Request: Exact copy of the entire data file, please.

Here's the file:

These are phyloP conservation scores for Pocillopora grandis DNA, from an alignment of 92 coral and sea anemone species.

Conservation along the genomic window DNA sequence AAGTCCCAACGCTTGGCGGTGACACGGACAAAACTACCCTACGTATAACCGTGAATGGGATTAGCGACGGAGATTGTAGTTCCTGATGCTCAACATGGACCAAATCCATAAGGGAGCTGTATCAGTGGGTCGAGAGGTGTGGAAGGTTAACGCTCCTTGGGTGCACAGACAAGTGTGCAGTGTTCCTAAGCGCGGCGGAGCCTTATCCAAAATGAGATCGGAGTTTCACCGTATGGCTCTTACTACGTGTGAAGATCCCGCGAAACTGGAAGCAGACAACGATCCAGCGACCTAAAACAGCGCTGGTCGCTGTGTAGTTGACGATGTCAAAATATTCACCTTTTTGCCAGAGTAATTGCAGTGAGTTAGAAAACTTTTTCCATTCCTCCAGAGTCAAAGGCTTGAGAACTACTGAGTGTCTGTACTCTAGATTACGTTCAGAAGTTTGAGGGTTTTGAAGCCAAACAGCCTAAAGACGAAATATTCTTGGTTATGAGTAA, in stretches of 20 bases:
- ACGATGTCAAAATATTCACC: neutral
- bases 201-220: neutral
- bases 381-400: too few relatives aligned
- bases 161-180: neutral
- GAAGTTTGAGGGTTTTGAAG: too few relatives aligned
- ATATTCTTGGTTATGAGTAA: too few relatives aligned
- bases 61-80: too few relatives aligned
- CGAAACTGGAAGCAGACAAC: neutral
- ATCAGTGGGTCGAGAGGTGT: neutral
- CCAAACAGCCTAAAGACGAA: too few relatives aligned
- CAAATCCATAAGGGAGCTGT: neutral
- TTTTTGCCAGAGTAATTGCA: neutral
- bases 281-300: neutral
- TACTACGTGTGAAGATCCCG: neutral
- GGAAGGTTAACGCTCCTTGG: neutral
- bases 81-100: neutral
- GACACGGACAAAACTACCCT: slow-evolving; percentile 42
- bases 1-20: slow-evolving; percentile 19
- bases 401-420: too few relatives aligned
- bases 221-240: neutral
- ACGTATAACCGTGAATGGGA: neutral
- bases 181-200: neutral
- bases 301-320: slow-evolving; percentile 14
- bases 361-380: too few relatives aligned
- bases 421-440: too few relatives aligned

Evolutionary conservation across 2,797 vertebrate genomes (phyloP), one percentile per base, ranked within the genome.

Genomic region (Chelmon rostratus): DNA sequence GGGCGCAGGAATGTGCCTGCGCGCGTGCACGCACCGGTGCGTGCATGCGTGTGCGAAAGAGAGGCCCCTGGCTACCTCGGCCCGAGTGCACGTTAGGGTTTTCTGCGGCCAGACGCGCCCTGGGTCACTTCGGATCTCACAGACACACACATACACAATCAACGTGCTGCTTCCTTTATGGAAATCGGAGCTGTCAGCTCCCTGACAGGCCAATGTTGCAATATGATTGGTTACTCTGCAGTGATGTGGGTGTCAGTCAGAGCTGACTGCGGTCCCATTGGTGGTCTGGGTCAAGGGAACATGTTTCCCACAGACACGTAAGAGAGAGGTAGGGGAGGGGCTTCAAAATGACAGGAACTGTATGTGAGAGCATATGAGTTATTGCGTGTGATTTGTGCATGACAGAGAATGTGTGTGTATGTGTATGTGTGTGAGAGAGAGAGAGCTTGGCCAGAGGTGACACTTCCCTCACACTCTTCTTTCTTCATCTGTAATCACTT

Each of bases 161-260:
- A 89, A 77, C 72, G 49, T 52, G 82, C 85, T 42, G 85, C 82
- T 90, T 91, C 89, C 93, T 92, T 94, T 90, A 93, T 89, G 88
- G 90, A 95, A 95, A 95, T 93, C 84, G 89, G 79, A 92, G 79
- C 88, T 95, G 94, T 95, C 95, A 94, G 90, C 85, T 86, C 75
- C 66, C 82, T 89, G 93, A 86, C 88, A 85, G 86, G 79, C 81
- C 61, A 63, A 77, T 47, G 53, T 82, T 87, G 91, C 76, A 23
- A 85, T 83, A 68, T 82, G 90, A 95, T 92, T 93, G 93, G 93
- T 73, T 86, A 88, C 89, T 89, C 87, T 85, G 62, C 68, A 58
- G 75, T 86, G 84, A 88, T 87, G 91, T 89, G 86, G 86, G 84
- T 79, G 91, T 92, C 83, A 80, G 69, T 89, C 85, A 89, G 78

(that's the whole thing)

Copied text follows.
These are phyloP conservation scores for Pocillopora grandis DNA, from an alignment of 92 coral and sea anemone species.

Conservation along the genomic window DNA sequence AAGTCCCAACGCTTGGCGGTGACACGGACAAAACTACCCTACGTATAACCGTGAATGGGATTAGCGACGGAGATTGTAGTTCCTGATGCTCAACATGGACCAAATCCATAAGGGAGCTGTATCAGTGGGTCGAGAGGTGTGGAAGGTTAACGCTCCTTGGGTGCACAGACAAGTGTGCAGTGTTCCTAAGCGCGGCGGAGCCTTATCCAAAATGAGATCGGAGTTTCACCGTATGGCTCTTACTACGTGTGAAGATCCCGCGAAACTGGAAGCAGACAACGATCCAGCGACCTAAAACAGCGCTGGTCGCTGTGTAGTTGACGATGTCAAAATATTCACCTTTTTGCCAGAGTAATTGCAGTGAGTTAGAAAACTTTTTCCATTCCTCCAGAGTCAAAGGCTTGAGAACTACTGAGTGTCTGTACTCTAGATTACGTTCAGAAGTTTGAGGGTTTTGAAGCCAAACAGCCTAAAGACGAAATATTCTTGGTTATGAGTAA, in stretches of 20 bases:
- ACGATGTCAAAATATTCACC: neutral
- bases 201-220: neutral
- bases 381-400: too few relatives aligned
- bases 161-180: neutral
- GAAGTTTGAGGGTTTTGAAG: too few relatives aligned
- ATATTCTTGGTTATGAGTAA: too few relatives aligned
- bases 61-80: too few relatives aligned
- CGAAACTGGAAGCAGACAAC: neutral
- ATCAGTGGGTCGAGAGGTGT: neutral
- CCAAACAGCCTAAAGACGAA: too few relatives aligned
- CAAATCCATAAGGGAGCTGT: neutral
- TTTTTGCCAGAGTAATTGCA: neutral
- bases 281-300: neutral
- TACTACGTGTGAAGATCCCG: neutral
- GGAAGGTTAACGCTCCTTGG: neutral
- bases 81-100: neutral
- GACACGGACAAAACTACCCT: slow-evolving; percentile 42
- bases 1-20: slow-evolving; percentile 19
- bases 401-420: too few relatives aligned
- bases 221-240: neutral
- ACGTATAACCGTGAATGGGA: neutral
- bases 181-200: neutral
- bases 301-320: slow-evolving; percentile 14
- bases 361-380: too few relatives aligned
- bases 421-440: too few relatives aligned

Evolutionary conservation across 2,797 vertebrate genomes (phyloP), one percentile per base, ranked within the genome.

Genomic region (Chelmon rostratus): DNA sequence GGGCGCAGGAATGTGCCTGCGCGCGTGCACGCACCGGTGCGTGCATGCGTGTGCGAAAGAGAGGCCCCTGGCTACCTCGGCCCGAGTGCACGTTAGGGTTTTCTGCGGCCAGACGCGCCCTGGGTCACTTCGGATCTCACAGACACACACATACACAATCAACGTGCTGCTTCCTTTATGGAAATCGGAGCTGTCAGCTCCCTGACAGGCCAATGTTGCAATATGATTGGTTACTCTGCAGTGATGTGGGTGTCAGTCAGAGCTGACTGCGGTCCCATTGGTGGTCTGGGTCAAGGGAACATGTTTCCCACAGACACGTAAGAGAGAGGTAGGGGAGGGGCTTCAAAATGACAGGAACTGTATGTGAGAGCATATGAGTTATTGCGTGTGATTTGTGCATGACAGAGAATGTGTGTGTATGTGTATGTGTGTGAGAGAGAGAGAGCTTGGCCAGAGGTGACACTTCCCTCACACTCTTCTTTCTTCATCTGTAATCACTT

Each of bases 161-260:
- A 89, A 77, C 72, G 49, T 52, G 82, C 85, T 42, G 85, C 82
- T 90, T 91, C 89, C 93, T 92, T 94, T 90, A 93, T 89, G 88
- G 90, A 95, A 95, A 95, T 93, C 84, G 89, G 79, A 92, G 79
- C 88, T 95, G 94, T 95, C 95, A 94, G 90, C 85, T 86, C 75
- C 66, C 82, T 89, G 93, A 86, C 88, A 85, G 86, G 79, C 81
- C 61, A 63, A 77, T 47, G 53, T 82, T 87, G 91, C 76, A 23
- A 85, T 83, A 68, T 82, G 90, A 95, T 92, T 93, G 93, G 93
- T 73, T 86, A 88, C 89, T 89, C 87, T 85, G 62, C 68, A 58
- G 75, T 86, G 84, A 88, T 87, G 91, T 89, G 86, G 86, G 84
- T 79, G 91, T 92, C 83, A 80, G 69, T 89, C 85, A 89, G 78